funding of the development. It’s an old notice that if you put some money into some project, it may become more successfull
About the positioning I’d say that we have to distance from Semantic Web. It was good to have big grants, back then in 2006, but now the dissapointment in Semantic Web grows – despite the fact that many SW-technologies have become part of everyday Web. In my opinion we have to focus the following audience:
open government data people. There are some good use cases of that, nost notably NYCPedia
enterprise wikis. Most of them are behind firewalls and it’s sometimes not easy to contact the people from there. But they really have proper requirements and funding too.
Documentation projects. Webplatform is the one, recently Parson Communications started to use SMW for technical writing.
not Semantic Web research projects from bioinformatics, neuroscience, engineering. For example I’ve just stumbled upon the Texas Instruments wiki. BlueBrain project also wants to use us.
consultancies that use SMW for supporting some particular methodology. Examples are WikiVote with standards and roadmaps, Gesinn.it with Business Process Modeling
The funding part is especially interesting. So far I see the following ways to bring money and/or workforce into Semantic MediaWiki:
If you’re a professor you can have your bachelors to make projects that affect Semantic MediaWiki. Ideal project here will be to measure the efficiency, latency, speed for different storages.
If you’re using SMW for your research and have a grant you can use the grant money to sponsor features you need.
If you can’t spend your money but have qualifield people that ready to make improvements in SMW, please commit them back to core! The whole Linux Kernel works this way: there is a lot of people from Intel, NVidea and IBM people that write open source code in their working hours.
If you’re person or a company and you need small feature (e.g. new result format), hire one of the developers: he will write it for you and make it open source thus providing support
If you’re a company and you need BIG feature (e.g. speeding up, support for new store, new parameters for #ask, etc.) you can try to ask how many more companies need that. If it’s a common demand we can create a fund where every company put some money.
During the conference I’ve proposed this last model of groupfunding and I’m very eager to try it in action. I haven’t heard of this model in any of the projects but I think that it can just work in our case. Here is the poster I’ve presented at the conference about that:
What I’m thinking about now is the pilot project that will be supported with this groupfunding. It should be something medium-sized and long awaited, something that will interest many companies. Some candidates for the pilot feature I’ve come up so far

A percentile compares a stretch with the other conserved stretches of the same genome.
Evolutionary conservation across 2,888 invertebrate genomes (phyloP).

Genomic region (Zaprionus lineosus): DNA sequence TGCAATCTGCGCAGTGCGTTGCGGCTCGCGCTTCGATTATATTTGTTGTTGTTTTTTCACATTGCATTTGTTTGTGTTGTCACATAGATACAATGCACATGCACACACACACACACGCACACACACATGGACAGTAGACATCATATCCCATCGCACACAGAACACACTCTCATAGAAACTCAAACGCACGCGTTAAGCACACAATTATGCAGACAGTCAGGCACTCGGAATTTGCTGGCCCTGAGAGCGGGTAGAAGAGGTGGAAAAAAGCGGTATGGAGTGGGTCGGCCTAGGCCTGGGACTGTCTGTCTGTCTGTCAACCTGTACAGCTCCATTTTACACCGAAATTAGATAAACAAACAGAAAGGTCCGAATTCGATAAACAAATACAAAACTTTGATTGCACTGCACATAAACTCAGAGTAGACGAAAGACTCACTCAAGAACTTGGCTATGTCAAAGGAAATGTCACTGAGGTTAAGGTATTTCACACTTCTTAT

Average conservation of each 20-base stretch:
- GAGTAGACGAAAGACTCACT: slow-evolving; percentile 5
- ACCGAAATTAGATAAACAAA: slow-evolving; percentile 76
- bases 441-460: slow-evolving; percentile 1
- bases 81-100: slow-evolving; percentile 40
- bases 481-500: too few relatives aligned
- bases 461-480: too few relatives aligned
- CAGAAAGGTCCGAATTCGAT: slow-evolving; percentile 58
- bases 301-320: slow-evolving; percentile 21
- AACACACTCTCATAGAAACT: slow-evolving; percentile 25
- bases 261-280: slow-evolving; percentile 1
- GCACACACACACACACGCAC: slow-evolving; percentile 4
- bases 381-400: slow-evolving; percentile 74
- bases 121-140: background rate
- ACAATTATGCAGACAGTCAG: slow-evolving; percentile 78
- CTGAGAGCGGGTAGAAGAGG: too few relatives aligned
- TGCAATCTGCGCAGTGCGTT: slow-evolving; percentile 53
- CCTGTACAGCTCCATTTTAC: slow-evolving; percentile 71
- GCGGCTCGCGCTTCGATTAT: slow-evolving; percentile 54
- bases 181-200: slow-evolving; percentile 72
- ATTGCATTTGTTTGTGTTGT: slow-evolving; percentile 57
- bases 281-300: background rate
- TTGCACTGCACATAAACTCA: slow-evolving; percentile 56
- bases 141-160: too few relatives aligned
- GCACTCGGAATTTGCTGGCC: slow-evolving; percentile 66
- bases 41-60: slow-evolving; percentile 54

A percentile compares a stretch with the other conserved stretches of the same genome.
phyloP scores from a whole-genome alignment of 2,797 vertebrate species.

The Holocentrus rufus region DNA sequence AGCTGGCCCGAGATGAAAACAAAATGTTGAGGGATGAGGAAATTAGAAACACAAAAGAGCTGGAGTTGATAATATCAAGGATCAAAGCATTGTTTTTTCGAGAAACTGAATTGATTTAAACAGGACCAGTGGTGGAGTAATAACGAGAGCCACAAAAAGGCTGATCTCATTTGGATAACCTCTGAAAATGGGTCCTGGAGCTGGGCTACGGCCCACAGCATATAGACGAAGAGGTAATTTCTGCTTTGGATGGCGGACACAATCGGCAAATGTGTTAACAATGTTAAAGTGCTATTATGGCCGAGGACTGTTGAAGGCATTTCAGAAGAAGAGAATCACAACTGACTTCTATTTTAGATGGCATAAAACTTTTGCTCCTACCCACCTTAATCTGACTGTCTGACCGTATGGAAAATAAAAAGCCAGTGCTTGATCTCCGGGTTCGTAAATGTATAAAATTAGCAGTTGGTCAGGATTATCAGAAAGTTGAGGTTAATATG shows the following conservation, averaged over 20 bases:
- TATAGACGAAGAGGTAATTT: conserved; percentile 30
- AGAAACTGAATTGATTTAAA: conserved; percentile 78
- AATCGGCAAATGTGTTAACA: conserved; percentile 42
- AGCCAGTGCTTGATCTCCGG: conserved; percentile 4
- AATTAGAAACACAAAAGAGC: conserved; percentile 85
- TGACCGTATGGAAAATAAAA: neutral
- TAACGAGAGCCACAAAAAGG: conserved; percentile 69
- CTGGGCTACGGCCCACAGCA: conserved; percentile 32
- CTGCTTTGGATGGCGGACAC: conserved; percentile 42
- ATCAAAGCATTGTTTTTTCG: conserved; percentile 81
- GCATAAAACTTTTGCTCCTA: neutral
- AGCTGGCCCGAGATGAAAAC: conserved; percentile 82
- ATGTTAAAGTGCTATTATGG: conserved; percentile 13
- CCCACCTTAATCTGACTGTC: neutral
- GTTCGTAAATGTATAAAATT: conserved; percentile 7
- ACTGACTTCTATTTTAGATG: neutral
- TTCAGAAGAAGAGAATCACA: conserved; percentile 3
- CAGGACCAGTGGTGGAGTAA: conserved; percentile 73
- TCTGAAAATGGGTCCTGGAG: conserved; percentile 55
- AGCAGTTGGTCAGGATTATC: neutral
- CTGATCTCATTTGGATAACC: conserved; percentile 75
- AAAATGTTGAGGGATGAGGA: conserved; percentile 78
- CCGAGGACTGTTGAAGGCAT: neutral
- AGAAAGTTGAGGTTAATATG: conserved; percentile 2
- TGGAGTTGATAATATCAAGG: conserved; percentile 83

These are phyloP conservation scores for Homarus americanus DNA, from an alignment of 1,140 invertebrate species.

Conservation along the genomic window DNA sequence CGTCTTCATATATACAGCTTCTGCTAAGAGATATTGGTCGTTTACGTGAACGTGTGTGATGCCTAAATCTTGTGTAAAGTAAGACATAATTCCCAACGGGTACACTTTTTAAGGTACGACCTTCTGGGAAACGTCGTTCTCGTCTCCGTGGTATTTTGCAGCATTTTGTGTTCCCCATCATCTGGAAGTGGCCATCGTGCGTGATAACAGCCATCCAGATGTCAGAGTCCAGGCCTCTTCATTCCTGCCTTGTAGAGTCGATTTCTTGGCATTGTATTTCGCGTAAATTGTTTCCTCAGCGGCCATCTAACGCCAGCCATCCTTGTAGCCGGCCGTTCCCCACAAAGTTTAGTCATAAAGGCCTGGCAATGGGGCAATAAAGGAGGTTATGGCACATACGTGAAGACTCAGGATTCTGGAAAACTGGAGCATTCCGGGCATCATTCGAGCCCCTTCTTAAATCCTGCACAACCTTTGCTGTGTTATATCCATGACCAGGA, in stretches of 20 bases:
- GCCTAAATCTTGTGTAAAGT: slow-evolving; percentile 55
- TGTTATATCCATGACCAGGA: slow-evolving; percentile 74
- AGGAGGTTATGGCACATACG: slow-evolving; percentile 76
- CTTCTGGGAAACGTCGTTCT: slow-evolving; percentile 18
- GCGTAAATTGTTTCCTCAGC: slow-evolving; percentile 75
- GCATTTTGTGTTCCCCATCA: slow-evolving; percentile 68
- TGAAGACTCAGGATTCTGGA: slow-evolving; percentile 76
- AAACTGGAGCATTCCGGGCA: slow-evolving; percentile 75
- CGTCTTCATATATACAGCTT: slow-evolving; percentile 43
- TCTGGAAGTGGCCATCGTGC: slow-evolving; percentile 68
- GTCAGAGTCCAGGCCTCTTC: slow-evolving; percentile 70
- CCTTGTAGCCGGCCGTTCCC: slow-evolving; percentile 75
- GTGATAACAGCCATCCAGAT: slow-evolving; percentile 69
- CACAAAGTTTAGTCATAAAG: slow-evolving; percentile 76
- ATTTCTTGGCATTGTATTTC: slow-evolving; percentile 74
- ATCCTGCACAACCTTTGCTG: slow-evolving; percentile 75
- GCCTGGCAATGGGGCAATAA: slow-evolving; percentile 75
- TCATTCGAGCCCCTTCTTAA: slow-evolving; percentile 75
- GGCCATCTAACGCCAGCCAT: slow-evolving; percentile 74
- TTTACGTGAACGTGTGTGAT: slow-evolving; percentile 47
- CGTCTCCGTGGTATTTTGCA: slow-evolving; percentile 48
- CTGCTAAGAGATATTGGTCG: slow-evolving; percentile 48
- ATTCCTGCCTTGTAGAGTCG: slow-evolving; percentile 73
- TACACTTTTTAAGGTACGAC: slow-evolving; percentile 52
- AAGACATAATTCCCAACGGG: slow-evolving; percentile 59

measuring performance. That is load testing. Many parties want to know how the amount of properties and subobjects affects latency/responce time. How does it work for RDF store? Is it quicker? How much quicker? How about the memory consumption? With and without cache?
Developer documentation. This is tricky, every time sombody ask Jeroen about the proper way to do anything he answers that currently the code is a big mess and SMW will have new cool developer API soon. But anyway have description of something would already be good.
fully-fledged SPARQL support. That is, support make inline SPARQL quesries to work with all kinds of result formats
Stuff from our questionnaries, for example:
support displaying linked properties like “?a.b”,
greater support for ORs and ANDs,
more up-to-date display of data,
free-text search features in queries
brackets/braces for complex queries
things for forms and page schemas, for example visual editing of forms, WYSIWYG support in textareas, automatic escaping for form field content
Access fucking control. I know, it depends on many other factors. 🙁
Support for a new storage that will boost the performance. Maybe MongoDB?
SEMAT stands for Software Engineering Method and Theory. It has been designed by Ivar Jacobson, the co-author of UML, Use Case methodology and Rational Unified Process. The project is pretty big and has many parts and I’m sure it will influence the software engineering world a great deal.
Here are the parts I can understand:
(academic part) there is an effort in SEMAT to create a solid grounding for the software engineering. For example there are dozens of processes and methodologies for software engineering: what do they have in common?
(practical part) SEMAT provides a framework to quickly analyse the software project from product point of view. What is the current state of the the requirements: do they formalized or maybe already satisfied? Do we know all the stakeholders of the product? What is the current state of engineering Team? And so on.
Of course I like the practical part more. In fact I’ve totally fallen in love with the thing and want it to be known to the whole world. Because of that when I met Ivar Jacobson at the presentation in Moscow I immediately asked him how do they want to advertise SEMAT.
It turned out that they wanted to do the following:
present SEMAT on academic events and publish papers to reach the academic world. Because of that parts of SEMAT wil have a chance to be taught at more universities.
contact the big enterprises and propose them to try SEMAT in practice. These case studies will show how efficient the methodology is and bring more practical professional to SEMAT camp
publish in good practical journals like ACM and IEEE journals to reach some part of engineering community
… and that’s it. “But hey, listen, what about reaching the simple folks? They don’t work in IBM and don’t read IEEE journals. They don’t know about CMMI or RUP and really think that it’s Alan Cooper who have brought the most powerful ideas into software design. They read Joel on software and Wired and hackernews and Reddit. How do you plan to reach them?” Well, there wasn’t much of the plan, mostly because of generation gap. And here it seems I can help.